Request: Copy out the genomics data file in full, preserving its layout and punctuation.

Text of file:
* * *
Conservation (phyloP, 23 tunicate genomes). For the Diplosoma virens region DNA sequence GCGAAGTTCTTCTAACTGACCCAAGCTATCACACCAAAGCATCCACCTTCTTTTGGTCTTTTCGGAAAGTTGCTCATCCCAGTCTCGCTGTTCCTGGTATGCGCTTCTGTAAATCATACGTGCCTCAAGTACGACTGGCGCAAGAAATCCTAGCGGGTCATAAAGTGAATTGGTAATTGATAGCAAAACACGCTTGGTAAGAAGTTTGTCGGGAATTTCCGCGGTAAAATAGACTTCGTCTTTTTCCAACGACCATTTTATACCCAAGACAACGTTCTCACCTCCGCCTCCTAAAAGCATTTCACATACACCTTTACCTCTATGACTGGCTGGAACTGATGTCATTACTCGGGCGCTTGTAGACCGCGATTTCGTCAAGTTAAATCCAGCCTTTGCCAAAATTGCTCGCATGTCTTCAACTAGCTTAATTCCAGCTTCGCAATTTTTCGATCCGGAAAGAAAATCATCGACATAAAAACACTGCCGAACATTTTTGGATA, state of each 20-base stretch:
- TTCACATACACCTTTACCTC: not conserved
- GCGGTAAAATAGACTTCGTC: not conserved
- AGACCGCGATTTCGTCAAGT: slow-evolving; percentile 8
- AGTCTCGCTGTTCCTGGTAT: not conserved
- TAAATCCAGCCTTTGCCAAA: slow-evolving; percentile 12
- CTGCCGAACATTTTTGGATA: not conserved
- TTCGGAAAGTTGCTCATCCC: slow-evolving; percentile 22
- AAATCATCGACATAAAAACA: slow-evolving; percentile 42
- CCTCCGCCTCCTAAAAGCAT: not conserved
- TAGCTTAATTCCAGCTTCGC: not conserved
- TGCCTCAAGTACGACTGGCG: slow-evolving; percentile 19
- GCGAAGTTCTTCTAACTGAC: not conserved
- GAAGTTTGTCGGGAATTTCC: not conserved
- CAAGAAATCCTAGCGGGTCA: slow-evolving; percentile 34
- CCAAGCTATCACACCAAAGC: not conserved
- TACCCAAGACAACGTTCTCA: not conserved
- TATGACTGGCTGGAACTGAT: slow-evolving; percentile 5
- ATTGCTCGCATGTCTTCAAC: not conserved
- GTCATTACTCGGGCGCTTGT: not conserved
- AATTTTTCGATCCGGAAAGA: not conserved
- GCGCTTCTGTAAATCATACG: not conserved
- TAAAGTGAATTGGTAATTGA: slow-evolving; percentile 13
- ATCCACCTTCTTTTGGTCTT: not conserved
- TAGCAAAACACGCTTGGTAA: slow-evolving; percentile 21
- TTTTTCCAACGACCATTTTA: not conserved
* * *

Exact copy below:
Conservation (phyloP, 23 tunicate genomes). For the Diplosoma virens region DNA sequence GCGAAGTTCTTCTAACTGACCCAAGCTATCACACCAAAGCATCCACCTTCTTTTGGTCTTTTCGGAAAGTTGCTCATCCCAGTCTCGCTGTTCCTGGTATGCGCTTCTGTAAATCATACGTGCCTCAAGTACGACTGGCGCAAGAAATCCTAGCGGGTCATAAAGTGAATTGGTAATTGATAGCAAAACACGCTTGGTAAGAAGTTTGTCGGGAATTTCCGCGGTAAAATAGACTTCGTCTTTTTCCAACGACCATTTTATACCCAAGACAACGTTCTCACCTCCGCCTCCTAAAAGCATTTCACATACACCTTTACCTCTATGACTGGCTGGAACTGATGTCATTACTCGGGCGCTTGTAGACCGCGATTTCGTCAAGTTAAATCCAGCCTTTGCCAAAATTGCTCGCATGTCTTCAACTAGCTTAATTCCAGCTTCGCAATTTTTCGATCCGGAAAGAAAATCATCGACATAAAAACACTGCCGAACATTTTTGGATA, state of each 20-base stretch:
- TTCACATACACCTTTACCTC: not conserved
- GCGGTAAAATAGACTTCGTC: not conserved
- AGACCGCGATTTCGTCAAGT: slow-evolving; percentile 8
- AGTCTCGCTGTTCCTGGTAT: not conserved
- TAAATCCAGCCTTTGCCAAA: slow-evolving; percentile 12
- CTGCCGAACATTTTTGGATA: not conserved
- TTCGGAAAGTTGCTCATCCC: slow-evolving; percentile 22
- AAATCATCGACATAAAAACA: slow-evolving; percentile 42
- CCTCCGCCTCCTAAAAGCAT: not conserved
- TAGCTTAATTCCAGCTTCGC: not conserved
- TGCCTCAAGTACGACTGGCG: slow-evolving; percentile 19
- GCGAAGTTCTTCTAACTGAC: not conserved
- GAAGTTTGTCGGGAATTTCC: not conserved
- CAAGAAATCCTAGCGGGTCA: slow-evolving; percentile 34
- CCAAGCTATCACACCAAAGC: not conserved
- TACCCAAGACAACGTTCTCA: not conserved
- TATGACTGGCTGGAACTGAT: slow-evolving; percentile 5
- ATTGCTCGCATGTCTTCAAC: not conserved
- GTCATTACTCGGGCGCTTGT: not conserved
- AATTTTTCGATCCGGAAAGA: not conserved
- GCGCTTCTGTAAATCATACG: not conserved
- TAAAGTGAATTGGTAATTGA: slow-evolving; percentile 13
- ATCCACCTTCTTTTGGTCTT: not conserved
- TAGCAAAACACGCTTGGTAA: slow-evolving; percentile 21
- TTTTTCCAACGACCATTTTA: not conserved